This year, Putin moved to pay families that amount for even the first child.
Three of the Kemerovo region’s five maternity wards were recently converted to coronavirus treatment centers. Just before the change happened, Sergey Evgenivich Baranov was born in September — the rare fourth child in his family.
His parents are beneficiaries of maternity capital, but they bemoaned the inconsistencies and bureaucratic headaches that come with it. For example, for having three children, they received a one-time stipend of around $7,800 under a former payment program but then received just a one-time payment of $300 without additional monthly allowances after having their fourth child.
The family also was supposed to receive a plot of land from the government as a reward for having the third child, but four years have passed without receiving it, said mother Elena Kalinchenko.
“You need to pay [around $500] just to prepare the documents for the land, so what kind of government support is this?” she added.
Their cramped two-bedroom apartment is so close to a coal mine that their home shakes every three days due to underground blasts.
In just one small section of Kemerovo’s cemetery, 25 plots were freshly dug on a recent Sunday morning. The rows of graves around them were new, with death dates of September, October and early November.
Russia officially claims fewer than 40,000 deaths from the coronavirus, but Raksha suspects the actual figure is significantly higher based on comparisons with the country’s past death statistics. The country’s regions — many located thousands of miles from Moscow — have especially struggled during the pandemic, lacking available hospital beds and medicine.
In Kemerovo, respiratory illnesses and cancers were already prevalent, blamed on severe pollution. The mortality rate remains among Russia’s highest — 14.6 deaths per 1,000 people in 2019 compared with 9 births per 1,000.
“Ask anyone here, and they’ll have a loved one who died from cancer,” said Maksim Uchatov, a local activist.
In the region’s town of Kiselyovsk, a large mine looms over the small downtown area like a dirt mound skyline. A tattered, faded sign reads: “I love you, my city, Kiselyovsk.”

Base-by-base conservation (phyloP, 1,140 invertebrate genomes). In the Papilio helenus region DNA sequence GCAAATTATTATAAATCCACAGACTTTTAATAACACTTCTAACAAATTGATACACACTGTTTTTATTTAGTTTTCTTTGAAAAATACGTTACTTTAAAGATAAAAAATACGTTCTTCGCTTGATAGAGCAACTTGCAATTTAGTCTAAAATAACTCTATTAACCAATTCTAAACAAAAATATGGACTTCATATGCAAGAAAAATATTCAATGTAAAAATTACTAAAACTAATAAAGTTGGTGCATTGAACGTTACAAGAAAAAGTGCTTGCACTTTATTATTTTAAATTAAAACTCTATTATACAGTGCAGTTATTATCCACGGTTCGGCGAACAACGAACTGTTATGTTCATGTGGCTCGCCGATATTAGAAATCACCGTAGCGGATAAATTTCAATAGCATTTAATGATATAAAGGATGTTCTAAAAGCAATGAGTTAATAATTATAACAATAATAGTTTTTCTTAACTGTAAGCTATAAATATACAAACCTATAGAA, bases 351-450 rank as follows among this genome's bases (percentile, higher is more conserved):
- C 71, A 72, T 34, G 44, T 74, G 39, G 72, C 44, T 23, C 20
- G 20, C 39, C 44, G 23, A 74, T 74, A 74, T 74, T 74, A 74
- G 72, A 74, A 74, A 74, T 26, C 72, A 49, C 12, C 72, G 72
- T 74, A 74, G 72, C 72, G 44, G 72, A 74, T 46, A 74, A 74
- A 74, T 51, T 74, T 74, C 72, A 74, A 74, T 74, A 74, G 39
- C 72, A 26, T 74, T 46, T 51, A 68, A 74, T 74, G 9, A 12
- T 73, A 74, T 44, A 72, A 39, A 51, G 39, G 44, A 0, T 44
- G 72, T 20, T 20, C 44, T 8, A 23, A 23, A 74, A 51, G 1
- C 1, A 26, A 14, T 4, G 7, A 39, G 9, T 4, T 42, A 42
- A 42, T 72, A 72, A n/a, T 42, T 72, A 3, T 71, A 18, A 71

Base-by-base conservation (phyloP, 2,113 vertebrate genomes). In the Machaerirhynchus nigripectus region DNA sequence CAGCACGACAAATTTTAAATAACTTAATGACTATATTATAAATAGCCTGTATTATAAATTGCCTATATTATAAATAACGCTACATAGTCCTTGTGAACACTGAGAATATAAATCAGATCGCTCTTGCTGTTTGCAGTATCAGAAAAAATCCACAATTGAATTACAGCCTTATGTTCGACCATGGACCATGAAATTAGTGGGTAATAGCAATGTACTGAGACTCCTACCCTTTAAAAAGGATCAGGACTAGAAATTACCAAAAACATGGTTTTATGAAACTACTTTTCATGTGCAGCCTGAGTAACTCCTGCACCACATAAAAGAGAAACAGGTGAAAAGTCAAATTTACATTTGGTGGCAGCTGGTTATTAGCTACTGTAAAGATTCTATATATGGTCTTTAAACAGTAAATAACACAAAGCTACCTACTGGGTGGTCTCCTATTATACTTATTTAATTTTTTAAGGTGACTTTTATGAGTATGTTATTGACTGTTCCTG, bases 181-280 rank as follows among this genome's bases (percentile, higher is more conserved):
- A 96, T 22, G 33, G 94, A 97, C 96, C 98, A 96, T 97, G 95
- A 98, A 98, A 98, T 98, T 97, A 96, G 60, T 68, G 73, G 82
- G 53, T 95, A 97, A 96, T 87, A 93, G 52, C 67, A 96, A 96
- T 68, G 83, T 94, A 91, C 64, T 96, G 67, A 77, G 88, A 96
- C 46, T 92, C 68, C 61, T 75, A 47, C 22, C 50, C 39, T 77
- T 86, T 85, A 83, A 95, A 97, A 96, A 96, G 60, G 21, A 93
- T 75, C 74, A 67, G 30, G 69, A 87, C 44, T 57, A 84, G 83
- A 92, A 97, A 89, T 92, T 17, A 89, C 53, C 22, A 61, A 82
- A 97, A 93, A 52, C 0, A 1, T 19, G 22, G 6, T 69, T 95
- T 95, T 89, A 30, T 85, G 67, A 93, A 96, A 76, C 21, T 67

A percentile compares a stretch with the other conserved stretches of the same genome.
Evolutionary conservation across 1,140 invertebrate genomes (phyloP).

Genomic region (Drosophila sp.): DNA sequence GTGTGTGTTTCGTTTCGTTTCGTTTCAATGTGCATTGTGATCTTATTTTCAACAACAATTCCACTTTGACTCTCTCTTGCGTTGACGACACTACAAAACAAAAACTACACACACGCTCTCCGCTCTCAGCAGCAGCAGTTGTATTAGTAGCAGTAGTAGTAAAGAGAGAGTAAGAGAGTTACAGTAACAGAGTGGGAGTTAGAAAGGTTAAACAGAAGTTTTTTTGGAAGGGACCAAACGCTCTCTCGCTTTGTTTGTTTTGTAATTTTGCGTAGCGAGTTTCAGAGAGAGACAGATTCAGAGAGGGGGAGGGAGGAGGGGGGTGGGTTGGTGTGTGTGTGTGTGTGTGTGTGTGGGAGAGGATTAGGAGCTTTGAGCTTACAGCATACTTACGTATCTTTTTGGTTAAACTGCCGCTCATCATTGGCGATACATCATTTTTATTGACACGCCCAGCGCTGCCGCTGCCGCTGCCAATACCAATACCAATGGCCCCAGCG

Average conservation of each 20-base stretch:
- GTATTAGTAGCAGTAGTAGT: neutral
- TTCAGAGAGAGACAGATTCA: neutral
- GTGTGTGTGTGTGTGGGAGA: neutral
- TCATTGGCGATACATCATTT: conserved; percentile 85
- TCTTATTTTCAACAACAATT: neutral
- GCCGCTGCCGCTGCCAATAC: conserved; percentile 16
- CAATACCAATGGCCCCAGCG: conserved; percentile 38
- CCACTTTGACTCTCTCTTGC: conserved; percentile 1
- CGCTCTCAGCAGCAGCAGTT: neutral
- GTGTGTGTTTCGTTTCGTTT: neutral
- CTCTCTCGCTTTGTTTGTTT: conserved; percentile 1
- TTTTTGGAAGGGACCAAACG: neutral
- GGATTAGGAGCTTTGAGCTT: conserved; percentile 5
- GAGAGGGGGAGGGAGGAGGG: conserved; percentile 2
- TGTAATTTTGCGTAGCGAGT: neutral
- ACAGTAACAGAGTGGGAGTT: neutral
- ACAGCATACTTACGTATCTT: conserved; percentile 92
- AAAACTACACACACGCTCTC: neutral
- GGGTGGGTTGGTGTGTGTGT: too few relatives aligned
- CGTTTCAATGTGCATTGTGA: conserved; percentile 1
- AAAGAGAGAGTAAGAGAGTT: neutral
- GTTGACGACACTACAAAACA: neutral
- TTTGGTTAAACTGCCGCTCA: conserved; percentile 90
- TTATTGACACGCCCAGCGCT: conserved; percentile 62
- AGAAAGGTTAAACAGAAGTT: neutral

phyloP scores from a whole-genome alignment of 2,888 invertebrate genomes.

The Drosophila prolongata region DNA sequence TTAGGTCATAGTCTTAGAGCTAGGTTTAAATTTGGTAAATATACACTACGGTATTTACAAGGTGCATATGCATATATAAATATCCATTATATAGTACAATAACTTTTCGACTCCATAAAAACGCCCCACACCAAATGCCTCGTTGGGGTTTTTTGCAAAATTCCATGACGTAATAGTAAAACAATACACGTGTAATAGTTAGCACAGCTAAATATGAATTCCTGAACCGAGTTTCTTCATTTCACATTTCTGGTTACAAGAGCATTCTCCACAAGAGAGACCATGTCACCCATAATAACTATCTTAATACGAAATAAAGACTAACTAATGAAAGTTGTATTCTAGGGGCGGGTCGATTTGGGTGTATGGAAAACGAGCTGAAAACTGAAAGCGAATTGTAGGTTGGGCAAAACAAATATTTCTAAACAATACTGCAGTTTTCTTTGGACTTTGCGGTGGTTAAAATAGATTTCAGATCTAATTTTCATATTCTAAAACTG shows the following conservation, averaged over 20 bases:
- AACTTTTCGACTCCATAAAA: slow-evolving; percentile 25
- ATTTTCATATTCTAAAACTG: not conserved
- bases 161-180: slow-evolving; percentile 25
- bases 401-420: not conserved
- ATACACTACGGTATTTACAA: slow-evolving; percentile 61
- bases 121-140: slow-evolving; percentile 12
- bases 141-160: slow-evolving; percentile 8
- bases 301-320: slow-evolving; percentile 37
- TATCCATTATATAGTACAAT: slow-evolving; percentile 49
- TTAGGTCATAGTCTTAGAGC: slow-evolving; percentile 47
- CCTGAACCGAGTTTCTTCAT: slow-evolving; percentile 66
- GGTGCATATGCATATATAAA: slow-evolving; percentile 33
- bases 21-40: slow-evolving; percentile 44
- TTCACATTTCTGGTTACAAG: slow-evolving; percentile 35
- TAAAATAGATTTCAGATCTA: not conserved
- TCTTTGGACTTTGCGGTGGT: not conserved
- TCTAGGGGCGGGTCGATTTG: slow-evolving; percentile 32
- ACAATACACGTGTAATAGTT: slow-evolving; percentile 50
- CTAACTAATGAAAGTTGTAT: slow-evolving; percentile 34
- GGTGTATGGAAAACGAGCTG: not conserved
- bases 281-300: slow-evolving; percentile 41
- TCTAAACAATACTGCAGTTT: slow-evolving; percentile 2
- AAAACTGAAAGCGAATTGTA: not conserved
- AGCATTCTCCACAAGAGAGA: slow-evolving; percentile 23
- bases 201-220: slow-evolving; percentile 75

Last year, 15 residents in a nearby village appealed to Canadian Prime Minister Justin Trudeau for asylum in a video address because their homes are located just steps away from an abandoned underground mine that they say is still radioactive. One plot of ground is roped off with “Stop no entry” signs.
The Canadian government later responded that the residents’ requests can be considered only if the applicants qualify as refugees under immigration law.
Vitaly Shestakov, who lives down the road from the abandoned mine, moved to the area with his wife and young daughter six years ago.
They considered having another child, he said. But then two years ago, Shestakov rushed both his wife and daughter to the hospital after they suddenly fell ill. He said doctors later identified the cause as carbon monoxide poisoning, though gas heating in the region was turned off for the summer.
Residents have appealed for the government to relocate them. Shestakov staged a hunger strike for nine days to bring attention to the issue, but local authorities largely ignored it, he said.
An hour away, Vladimir Gorenko and his wife, Svetlana, live at the edge of the taiga forest in an unpaved village lined with signs asking the coal industry to stay away. The couple has two adult children, including a son who has three kids of his own.
The son moved his young family away from the Kemerovo area to Krasnodar on the Black Sea.
“Living there is death,” Gorenko said of Kemerovo. “He wanted his three kids to grow up healthy.”
Natalia Abbakumova contributed to this report. Photo editing by Chloe Coleman.